Are the byproducts of mammalian digestion simply depleted versions of the food or liquid consumed?

Are the byproducts of mammalian digestion simply depleted versions of the food or liquid consumed?

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When mammals consume food and digest it or drink fluids that are then filtered by their kidneys, are the waste products generated simply depleted versions of what they consumed?

Are there other byproducts of metabolism and filtration contained in that waste that are generated by the body and are not directly a part of the food or liquid that was consumed that are excreted?

The answer really depends on what aspect of the urine and feces one is considering.

On the atomic level, no, urine and feces are composed entirely of atoms taken from our environment. As one would expect, as there is no "Humanium" on the periodic table. In fact, all the atoms in urine and feces were originally created by stars.

On the molecular level, yes. The body produces molecules that we do not ingest, or that we ingest in minute quantities, such as urea and bile.

On the cellular level, yes. The body produces, for instance, red blood cells even if the person eats a vegan diet with no blood intake. The proteins that make up the cells are created by breaking down ingested proteins into their constituent amino acids, which are then used to construct new proteins.

Also at the cellular level are the huge amount of bacterial cells that we support. Estimates of the number of bacterial cells in our body range from ten to 100 times the number of our own cells. The bacterial component in feces is massive - up to 1/3 of feces by weight are bacteria. Urine, being produced from the blood by the kidneys, is relatively sterile.

Chapter 50 - Digestion and Intestinal Absorption of Dietary Carotenoids and Vitamin A☆

Vitamin A is an essential nutrient for vision and life of humans because it is converted to the visual chromophore, 11-cis-retinal, and to the hormone, retinoic acid. Vitamin A in animal-derived foods is found as long-chain acyl esters of retinol and these are digested to free fatty acids and retinol before uptake by the intestinal mucosal cell. The retinol is then (1) reesterified to retinyl esters for incorporation into chylomicrons along with other dietary lipids and absorbed via the lymphatics or (2) effluxed into the portal circulation facilitated by the lipid transporter, ABCA1. Provitamin A carotenoids such as β-carotene (β-C) are found in plant-derived foods. These and other carotenoids that do not have vitamin A activity are transported into the mucosal cell by scavenger receptor class B type I (SR-BI). Provitamin A carotenoids are partly converted to retinol by oxygenase and reductase enzymes and the retinol so produced is available for absorption via the two pathways described. Carotenoids that are not converted to vitamin A are incorporated into chylomicrons for absorption. The efficiency of vitamin A and carotenoid intestinal absorption is determined by the regulation of a number of proteins involved in the process. Polymorphisms in these genes lead to variability in the metabolism and transport of vitamin A and carotenoids among individuals.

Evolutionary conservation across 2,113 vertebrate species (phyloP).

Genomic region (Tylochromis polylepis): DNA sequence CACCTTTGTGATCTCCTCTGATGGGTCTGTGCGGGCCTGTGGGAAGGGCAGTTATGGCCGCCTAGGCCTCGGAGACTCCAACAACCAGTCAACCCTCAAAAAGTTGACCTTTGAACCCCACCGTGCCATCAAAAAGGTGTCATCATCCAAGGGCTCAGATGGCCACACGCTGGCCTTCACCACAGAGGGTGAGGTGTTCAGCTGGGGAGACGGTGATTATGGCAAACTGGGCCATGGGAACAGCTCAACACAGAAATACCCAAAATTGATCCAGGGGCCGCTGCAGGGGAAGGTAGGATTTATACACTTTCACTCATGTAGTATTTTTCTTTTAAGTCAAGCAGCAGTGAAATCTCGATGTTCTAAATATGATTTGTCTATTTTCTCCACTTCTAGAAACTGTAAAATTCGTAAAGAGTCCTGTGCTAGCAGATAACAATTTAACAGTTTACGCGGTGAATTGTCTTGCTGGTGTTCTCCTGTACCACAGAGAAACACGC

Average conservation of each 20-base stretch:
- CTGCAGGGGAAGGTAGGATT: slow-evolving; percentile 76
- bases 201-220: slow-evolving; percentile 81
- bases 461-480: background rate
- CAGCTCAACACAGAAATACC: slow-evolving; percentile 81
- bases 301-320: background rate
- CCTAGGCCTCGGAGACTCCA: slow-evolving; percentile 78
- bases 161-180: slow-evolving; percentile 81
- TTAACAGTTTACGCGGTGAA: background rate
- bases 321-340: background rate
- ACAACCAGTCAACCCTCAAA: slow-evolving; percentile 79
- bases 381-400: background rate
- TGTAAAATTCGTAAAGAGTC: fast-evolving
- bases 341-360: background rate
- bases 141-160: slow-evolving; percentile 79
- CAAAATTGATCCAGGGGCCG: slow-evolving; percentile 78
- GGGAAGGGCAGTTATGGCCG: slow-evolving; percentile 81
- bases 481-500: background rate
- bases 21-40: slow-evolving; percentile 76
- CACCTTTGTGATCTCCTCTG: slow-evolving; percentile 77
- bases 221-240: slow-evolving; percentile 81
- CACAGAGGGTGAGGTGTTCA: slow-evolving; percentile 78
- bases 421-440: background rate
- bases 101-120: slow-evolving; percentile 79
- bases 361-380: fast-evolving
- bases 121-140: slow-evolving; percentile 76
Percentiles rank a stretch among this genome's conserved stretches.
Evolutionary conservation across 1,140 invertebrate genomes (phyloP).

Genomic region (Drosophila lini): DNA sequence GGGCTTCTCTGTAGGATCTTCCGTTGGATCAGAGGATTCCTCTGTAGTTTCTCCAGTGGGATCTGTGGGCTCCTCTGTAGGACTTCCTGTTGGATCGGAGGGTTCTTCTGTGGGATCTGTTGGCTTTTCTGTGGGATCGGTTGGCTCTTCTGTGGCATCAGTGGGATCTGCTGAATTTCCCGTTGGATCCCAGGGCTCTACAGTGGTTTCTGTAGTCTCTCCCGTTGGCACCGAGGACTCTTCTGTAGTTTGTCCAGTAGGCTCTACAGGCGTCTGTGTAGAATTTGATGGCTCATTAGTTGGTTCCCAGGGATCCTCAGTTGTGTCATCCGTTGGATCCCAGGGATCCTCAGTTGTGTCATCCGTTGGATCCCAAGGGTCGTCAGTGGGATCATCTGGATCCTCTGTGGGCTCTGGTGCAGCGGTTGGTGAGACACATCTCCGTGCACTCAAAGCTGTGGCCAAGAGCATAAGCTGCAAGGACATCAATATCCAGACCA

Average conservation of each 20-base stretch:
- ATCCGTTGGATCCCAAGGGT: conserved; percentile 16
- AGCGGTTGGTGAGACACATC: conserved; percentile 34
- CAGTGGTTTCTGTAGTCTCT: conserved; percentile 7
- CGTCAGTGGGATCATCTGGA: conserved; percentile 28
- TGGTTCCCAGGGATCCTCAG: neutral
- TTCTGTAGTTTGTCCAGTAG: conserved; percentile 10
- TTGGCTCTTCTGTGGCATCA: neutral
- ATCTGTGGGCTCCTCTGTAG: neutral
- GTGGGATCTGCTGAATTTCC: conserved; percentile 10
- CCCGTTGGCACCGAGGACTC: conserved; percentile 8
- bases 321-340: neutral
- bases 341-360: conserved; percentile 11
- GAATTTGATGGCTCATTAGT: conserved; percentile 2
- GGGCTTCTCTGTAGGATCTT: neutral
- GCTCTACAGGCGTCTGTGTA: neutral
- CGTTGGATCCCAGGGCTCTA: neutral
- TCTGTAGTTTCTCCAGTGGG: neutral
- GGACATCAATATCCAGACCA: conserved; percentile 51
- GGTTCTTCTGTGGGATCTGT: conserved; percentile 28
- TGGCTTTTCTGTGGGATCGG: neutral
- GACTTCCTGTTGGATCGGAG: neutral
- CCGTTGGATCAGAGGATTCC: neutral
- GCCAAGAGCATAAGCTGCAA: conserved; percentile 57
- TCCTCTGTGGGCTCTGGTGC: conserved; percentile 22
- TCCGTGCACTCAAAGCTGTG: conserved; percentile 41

Digestive systems take many forms. There is a fundamental distinction between internal and external digestion. External digestion developed earlier in evolutionary history, and most fungi still rely on it. [4] In this process, enzymes are secreted into the environment surrounding the organism, where they break down an organic material, and some of the products diffuse back to the organism. Animals have a tube (gastrointestinal tract) in which internal digestion occurs, which is more efficient because more of the broken down products can be captured, and the internal chemical environment can be more efficiently controlled. [5]

Some organisms, including nearly all spiders, simply secrete biotoxins and digestive chemicals (e.g., enzymes) into the extracellular environment prior to ingestion of the consequent "soup". In others, once potential nutrients or food is inside the organism, digestion can be conducted to a vesicle or a sac-like structure, through a tube, or through several specialized organs aimed at making the absorption of nutrients more efficient.

Secretion systems

Bacteria use several systems to obtain nutrients from other organisms in the environments.

Channel transport system

In a channel transupport system, several proteins form a contiguous channel traversing the inner and outer membranes of the bacteria. It is a simple system, which consists of only three protein subunits: the ABC protein, membrane fusion protein (MFP), and outer membrane protein (OMP) [ specify ] . This secretion system transports various molecules, from ions, drugs, to proteins of various sizes (20–900 kDa). The molecules secreted vary in size from the small Escherichia coli peptide colicin V, (10 kDa) to the Pseudomonas fluorescens cell adhesion protein LapA of 900 kDa. [6]